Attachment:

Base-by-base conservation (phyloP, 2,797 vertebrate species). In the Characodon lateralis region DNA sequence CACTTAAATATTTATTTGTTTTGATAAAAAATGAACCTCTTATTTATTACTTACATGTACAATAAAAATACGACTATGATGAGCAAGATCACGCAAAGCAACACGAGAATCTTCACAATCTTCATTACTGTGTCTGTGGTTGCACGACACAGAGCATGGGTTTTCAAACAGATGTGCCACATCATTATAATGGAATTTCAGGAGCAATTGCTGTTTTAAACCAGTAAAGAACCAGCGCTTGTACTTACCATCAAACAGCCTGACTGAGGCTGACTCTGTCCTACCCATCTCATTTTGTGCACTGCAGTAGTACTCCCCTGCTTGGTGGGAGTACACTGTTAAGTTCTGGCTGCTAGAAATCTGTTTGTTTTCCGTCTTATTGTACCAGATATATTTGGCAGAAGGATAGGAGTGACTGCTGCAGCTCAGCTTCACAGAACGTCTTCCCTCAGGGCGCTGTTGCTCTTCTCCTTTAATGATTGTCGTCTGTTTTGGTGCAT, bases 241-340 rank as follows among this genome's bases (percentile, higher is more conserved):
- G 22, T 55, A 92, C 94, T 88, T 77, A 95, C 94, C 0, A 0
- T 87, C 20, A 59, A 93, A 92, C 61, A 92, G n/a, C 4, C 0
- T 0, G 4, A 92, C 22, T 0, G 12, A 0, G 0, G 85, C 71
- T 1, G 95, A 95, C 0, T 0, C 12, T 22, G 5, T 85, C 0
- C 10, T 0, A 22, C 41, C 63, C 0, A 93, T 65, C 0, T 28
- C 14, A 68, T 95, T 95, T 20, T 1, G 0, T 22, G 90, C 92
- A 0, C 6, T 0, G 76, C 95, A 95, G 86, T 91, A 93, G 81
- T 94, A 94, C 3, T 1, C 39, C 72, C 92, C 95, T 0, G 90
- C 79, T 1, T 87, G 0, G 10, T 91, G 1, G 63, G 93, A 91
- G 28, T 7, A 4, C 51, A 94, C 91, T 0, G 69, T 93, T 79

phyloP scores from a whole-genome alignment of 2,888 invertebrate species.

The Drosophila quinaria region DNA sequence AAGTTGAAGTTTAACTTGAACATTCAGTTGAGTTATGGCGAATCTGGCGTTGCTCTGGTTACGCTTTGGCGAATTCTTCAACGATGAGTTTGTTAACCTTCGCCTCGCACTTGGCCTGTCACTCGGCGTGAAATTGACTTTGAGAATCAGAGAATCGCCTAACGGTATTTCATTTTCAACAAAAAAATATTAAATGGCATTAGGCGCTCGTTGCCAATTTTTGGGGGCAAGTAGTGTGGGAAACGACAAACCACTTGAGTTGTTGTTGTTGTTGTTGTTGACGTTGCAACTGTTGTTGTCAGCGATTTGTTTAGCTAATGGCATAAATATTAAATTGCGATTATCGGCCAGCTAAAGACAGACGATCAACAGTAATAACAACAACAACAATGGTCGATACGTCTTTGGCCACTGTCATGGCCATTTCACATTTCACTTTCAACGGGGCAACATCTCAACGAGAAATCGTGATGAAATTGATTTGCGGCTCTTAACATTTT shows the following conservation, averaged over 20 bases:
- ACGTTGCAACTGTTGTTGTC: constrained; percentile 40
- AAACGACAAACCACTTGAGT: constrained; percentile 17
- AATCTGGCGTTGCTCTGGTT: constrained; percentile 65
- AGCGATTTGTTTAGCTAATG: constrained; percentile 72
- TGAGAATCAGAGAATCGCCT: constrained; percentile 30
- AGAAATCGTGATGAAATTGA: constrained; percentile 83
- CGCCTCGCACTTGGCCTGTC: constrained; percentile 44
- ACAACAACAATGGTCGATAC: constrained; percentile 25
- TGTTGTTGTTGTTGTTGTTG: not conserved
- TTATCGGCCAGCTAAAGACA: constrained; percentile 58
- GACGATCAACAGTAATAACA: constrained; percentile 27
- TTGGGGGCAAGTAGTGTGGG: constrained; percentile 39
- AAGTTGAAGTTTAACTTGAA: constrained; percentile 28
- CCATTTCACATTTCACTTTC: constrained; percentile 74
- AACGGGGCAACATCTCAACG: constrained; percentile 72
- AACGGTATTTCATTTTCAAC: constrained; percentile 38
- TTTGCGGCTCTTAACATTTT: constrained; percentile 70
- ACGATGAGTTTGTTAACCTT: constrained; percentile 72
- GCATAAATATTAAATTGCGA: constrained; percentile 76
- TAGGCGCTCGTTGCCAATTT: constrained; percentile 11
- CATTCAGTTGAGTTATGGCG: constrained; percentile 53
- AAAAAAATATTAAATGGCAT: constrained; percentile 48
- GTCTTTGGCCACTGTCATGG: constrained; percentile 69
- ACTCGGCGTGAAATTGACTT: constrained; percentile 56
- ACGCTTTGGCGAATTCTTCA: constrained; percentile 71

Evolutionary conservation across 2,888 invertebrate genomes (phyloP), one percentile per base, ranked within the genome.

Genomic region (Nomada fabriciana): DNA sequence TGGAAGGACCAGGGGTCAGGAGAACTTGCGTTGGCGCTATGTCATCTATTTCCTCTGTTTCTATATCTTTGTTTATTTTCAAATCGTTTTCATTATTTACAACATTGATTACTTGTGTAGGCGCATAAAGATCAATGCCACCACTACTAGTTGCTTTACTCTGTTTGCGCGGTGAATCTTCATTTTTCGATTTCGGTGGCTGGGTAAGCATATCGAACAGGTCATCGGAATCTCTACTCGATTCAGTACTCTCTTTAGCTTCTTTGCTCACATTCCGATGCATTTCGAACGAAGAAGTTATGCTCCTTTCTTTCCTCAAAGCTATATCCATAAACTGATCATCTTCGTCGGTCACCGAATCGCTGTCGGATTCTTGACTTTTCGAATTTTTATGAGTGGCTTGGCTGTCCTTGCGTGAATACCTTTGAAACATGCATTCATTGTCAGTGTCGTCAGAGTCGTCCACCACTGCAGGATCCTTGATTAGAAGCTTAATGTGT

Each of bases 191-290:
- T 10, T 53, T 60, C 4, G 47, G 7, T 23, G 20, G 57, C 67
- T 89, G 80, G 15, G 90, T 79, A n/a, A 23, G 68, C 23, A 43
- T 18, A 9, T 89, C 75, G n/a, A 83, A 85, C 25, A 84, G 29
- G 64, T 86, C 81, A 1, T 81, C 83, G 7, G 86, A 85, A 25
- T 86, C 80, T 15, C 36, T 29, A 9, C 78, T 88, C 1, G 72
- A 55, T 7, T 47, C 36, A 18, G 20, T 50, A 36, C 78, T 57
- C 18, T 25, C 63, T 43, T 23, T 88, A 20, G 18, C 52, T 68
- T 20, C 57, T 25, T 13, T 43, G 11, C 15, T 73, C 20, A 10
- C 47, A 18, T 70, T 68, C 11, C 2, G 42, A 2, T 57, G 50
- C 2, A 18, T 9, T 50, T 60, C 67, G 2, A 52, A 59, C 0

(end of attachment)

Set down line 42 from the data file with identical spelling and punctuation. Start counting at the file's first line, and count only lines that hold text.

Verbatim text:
- T 10, T 53, T 60, C 4, G 47, G 7, T 23, G 20, G 57, C 67